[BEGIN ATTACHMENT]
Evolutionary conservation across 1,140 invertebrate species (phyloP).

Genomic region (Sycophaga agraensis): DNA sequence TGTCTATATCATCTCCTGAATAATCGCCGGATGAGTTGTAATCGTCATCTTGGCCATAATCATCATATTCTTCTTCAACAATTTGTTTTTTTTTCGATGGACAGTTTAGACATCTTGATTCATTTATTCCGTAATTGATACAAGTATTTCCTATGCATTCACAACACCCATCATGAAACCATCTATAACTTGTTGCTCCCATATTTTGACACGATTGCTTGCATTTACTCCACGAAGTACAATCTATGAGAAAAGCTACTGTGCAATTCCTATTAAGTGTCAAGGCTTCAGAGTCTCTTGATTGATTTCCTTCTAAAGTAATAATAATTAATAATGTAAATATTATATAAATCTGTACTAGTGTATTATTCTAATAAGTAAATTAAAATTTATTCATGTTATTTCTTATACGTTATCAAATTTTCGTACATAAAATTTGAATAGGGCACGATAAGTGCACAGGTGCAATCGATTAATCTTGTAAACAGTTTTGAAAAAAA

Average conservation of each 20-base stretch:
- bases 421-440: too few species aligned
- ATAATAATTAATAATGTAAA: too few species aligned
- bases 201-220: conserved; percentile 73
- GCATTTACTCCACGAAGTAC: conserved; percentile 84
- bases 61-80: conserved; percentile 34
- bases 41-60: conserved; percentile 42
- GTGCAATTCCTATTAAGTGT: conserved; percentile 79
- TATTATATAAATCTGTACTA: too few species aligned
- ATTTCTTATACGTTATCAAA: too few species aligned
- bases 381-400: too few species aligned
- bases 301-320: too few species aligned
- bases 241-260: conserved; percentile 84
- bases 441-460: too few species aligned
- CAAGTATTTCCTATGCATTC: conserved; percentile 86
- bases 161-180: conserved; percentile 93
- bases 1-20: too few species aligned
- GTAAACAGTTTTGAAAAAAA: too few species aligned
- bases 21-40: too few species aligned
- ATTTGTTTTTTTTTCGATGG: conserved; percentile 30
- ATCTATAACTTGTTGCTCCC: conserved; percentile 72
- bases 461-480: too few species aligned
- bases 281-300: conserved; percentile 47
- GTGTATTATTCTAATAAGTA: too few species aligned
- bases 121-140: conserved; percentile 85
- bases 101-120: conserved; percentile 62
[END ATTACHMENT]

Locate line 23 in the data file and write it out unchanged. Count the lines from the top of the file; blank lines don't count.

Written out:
- ATCTATAACTTGTTGCTCCC: conserved; percentile 72